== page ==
- neighbourhood (UK)
From an alteration of earlier neighborred (“neighborhood”), from Middle English neȝeburredde, neheborreden, equivalent to neighbor + -red; the alteration being interpreted as though from neighbor + -hood. For change in suffix (-red to -hood), compare brotherhood. Related to nabijheid (common in modern Dutch) and naburigheid (uncommon in modern Dutch) in Dutch, which has the same meaning.
- (chiefly obsolete) The quality of being a neighbor, of living nearby, next to each-other; proximity.
- Our neighborhood was our only reason to exchange hollow greetings.
- 1667, John Milton, Paradise Lost, Book 1, ll. 399-402:
- Nor content with such / Audacious neighbourhood, the wisest heart / Of Solomon he led by fraud to build / His Temple right against the Temple of God.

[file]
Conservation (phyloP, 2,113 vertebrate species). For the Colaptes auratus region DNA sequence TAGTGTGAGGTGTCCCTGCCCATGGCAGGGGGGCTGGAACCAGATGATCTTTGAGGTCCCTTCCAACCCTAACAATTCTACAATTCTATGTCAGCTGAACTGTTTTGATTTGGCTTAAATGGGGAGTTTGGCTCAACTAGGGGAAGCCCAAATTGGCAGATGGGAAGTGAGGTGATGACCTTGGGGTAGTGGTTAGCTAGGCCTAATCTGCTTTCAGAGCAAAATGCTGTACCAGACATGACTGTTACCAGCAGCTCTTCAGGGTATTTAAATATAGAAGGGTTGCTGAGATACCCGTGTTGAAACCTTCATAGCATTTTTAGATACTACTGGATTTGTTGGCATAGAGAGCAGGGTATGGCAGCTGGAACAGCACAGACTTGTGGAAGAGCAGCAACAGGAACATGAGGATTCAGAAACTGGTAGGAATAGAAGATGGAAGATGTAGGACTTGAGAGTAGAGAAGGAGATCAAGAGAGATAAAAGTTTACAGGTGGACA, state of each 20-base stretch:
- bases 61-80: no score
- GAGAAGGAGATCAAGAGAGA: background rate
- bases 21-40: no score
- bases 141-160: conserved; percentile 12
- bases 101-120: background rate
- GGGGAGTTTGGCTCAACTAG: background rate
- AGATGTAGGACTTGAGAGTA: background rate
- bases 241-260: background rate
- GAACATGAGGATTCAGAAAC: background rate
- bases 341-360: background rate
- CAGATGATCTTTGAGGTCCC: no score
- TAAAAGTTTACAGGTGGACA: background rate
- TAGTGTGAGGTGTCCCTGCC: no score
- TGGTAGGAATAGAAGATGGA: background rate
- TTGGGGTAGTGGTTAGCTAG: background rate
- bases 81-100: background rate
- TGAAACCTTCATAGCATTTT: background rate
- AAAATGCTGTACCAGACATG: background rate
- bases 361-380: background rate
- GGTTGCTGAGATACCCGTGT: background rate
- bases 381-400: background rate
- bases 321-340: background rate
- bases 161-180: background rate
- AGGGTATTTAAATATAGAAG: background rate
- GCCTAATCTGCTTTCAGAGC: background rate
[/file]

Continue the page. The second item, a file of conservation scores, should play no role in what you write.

- 1835, Edward Bulwer-Lytton, Rienzi, the Last of the Roman Tribunes:
- Then the prison and the palace were in awful neighbourhood.
- Close proximity, nearby area; particularly, close proximity to one's home.
- He lives in my neighborhood.
- The inhabitants of a residential area.
- The fire alarmed the neighborhood.
- A formal or informal division of a municipality or region.
- We have just moved to a pleasant neighborhood.
- An approximate amount.
- He must be making in the neighborhood of $200,000 per year.
- The quality of physical proximity.
- The slums and the palace were in awful neighborhood.
- (obsolete) The disposition becoming a neighbor; neighborly kindness or good will.
- (topology) An open set which contains the point in question.
- (topology) The infinitesimal open set of all points that may be reached directly from a given point.
- (graph theory) The set of all the vertices adjacent to a given vertex.
- (topology) A set containing an open set which contains point in question.
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